Thursday, January 03, 2013

Nightclub plan for Catholic hall that began as shrine to temperance

One of Northern Ireland's most historic halls is to become a nightclub and restaurant after its new owner was granted planning permission for development. 

St Columb's Hall, in Londonderry, which was bought from the Catholic Church last year, began life as a temperance hall in 1886.

The Garvan O'Doherty group has been given the go-ahead to convert the basement into a nightclub, put a restaurant on the second level and carry out refurbishment work on the existing auditorium and cinema. 

The planning application was submitted in November and has now been granted approval.
In its heyday, St Columb's Hall was one of the key entertainment venues in Derry but in recent years it remained largely unused except as a parochial hall for the Long Tower parish.

While the price was never disclosed to the public, the administrator of the Long Tower, Fr Paul Farren, said the accumulated debts of the parish, which are £690,000, would be cleared as a result. 

Fr Farren said: “The hall created a massive debt which left us unable to develop the parish in necessary ways, including doing work in the church, which is our priority. The money will clear the debt and will be invested in the Long Tower parish, but I am not at liberty to give the precise details. I know through dealing with St Columb's Hall, as I have been over these past years, that it is a sensitive issue because so many people will have precious memories of the hall and nothing that we do will disrespect those memories.”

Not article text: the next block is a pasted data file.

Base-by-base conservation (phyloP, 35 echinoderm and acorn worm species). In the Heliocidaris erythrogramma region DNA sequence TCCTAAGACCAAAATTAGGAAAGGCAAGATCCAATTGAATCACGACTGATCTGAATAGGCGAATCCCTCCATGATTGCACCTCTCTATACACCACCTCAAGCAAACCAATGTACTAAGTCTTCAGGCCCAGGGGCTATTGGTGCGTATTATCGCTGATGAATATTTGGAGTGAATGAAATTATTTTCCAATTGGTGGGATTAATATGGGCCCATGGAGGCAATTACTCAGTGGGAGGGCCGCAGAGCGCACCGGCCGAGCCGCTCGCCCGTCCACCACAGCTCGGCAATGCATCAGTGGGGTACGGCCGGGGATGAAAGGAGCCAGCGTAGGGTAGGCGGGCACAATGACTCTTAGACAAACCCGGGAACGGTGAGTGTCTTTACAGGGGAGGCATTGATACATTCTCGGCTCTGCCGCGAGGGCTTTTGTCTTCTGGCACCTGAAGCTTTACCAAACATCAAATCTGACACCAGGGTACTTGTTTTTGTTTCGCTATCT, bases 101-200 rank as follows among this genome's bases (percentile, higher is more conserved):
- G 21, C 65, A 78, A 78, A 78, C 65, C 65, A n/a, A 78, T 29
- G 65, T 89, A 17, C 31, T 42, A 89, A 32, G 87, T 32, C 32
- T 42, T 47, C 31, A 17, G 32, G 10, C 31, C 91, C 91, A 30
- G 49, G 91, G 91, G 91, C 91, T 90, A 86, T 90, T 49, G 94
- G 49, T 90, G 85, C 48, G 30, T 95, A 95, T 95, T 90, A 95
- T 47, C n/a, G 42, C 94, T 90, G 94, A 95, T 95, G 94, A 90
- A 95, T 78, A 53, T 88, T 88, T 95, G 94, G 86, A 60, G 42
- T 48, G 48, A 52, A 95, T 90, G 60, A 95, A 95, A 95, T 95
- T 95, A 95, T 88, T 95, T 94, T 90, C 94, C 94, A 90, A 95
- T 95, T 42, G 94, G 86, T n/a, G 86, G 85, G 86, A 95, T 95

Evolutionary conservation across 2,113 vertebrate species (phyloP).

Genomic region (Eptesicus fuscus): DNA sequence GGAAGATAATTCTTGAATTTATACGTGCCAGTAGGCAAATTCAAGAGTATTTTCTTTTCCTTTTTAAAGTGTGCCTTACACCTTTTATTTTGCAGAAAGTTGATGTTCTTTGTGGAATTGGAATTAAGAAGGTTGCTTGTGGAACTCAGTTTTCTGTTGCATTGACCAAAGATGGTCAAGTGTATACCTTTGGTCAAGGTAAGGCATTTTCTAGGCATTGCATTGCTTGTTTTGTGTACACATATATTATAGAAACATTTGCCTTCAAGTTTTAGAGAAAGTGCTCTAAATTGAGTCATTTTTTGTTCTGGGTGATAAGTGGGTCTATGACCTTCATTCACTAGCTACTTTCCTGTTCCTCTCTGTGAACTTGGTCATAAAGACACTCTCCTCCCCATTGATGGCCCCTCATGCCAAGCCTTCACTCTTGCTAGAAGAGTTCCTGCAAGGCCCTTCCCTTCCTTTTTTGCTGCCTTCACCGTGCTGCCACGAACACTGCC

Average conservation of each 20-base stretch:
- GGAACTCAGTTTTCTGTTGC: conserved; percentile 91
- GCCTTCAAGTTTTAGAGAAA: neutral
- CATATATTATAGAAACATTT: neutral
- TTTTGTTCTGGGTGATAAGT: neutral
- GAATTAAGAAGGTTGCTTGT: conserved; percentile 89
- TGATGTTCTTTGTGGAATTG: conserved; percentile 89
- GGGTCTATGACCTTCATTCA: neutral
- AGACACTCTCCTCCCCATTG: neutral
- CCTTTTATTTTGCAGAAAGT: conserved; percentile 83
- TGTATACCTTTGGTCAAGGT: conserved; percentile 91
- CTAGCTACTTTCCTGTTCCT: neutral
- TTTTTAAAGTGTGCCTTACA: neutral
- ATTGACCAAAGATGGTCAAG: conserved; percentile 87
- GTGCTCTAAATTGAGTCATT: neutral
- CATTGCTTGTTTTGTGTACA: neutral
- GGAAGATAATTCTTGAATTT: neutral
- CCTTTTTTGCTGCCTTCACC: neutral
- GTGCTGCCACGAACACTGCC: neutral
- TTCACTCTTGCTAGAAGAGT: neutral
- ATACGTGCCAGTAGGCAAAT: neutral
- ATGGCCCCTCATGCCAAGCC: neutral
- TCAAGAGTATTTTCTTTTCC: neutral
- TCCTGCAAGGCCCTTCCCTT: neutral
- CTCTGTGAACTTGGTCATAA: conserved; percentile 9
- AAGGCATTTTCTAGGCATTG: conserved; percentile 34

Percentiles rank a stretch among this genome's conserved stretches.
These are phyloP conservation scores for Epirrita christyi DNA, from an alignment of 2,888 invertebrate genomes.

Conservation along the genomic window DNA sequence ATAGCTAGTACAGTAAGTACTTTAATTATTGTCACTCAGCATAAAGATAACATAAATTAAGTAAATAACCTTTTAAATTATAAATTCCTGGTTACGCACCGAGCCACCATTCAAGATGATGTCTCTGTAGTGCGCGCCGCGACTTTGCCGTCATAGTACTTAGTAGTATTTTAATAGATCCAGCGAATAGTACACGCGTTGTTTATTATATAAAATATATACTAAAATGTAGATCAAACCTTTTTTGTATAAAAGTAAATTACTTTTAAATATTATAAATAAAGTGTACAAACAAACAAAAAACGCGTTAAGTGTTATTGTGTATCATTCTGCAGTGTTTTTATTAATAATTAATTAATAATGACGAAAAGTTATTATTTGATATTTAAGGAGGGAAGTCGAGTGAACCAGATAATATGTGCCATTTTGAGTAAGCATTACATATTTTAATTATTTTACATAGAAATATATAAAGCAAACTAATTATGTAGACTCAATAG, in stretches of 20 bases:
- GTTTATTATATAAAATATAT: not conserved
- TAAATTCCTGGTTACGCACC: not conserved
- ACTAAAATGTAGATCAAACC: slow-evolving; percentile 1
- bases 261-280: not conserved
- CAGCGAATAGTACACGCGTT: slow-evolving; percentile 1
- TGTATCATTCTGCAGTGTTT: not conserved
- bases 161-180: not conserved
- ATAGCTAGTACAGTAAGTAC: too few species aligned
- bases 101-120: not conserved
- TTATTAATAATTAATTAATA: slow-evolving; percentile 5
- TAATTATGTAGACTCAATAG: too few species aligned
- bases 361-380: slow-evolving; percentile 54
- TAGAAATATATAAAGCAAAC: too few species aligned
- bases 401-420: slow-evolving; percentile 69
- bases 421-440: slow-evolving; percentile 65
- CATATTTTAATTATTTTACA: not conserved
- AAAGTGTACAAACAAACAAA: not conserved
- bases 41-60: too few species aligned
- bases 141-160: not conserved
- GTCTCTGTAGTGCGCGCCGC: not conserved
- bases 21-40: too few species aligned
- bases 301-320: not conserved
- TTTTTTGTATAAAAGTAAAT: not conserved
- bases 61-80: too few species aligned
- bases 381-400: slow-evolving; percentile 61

A start date for the work has yet to be fixed, but it’s understood the new owners of the 900-capactity building want it operational for the City of Culture. 

Many top acts played the venue in the 1970s, 1980s and 1990s. Comedian Frank Carson often remarked that his career began at St Columb's Hall.

Among the regular attendants was Mickey Bradley from The Undertones who recalled: “The first band I ever saw was at St Columb's hall, it was Horslips in, I think, 1974 when I was 14. There was no issue of age then because there wasn't any drink served. In the late 1970s and early 1980s big name bands never came to Derry but in 1978 Ian Dury And The Blockheads did, and I saw them there at St Columb's, too. This was just before they had their No.1 with Hit Me With Your Rhythm Stick, so it was at the height of their fame.”

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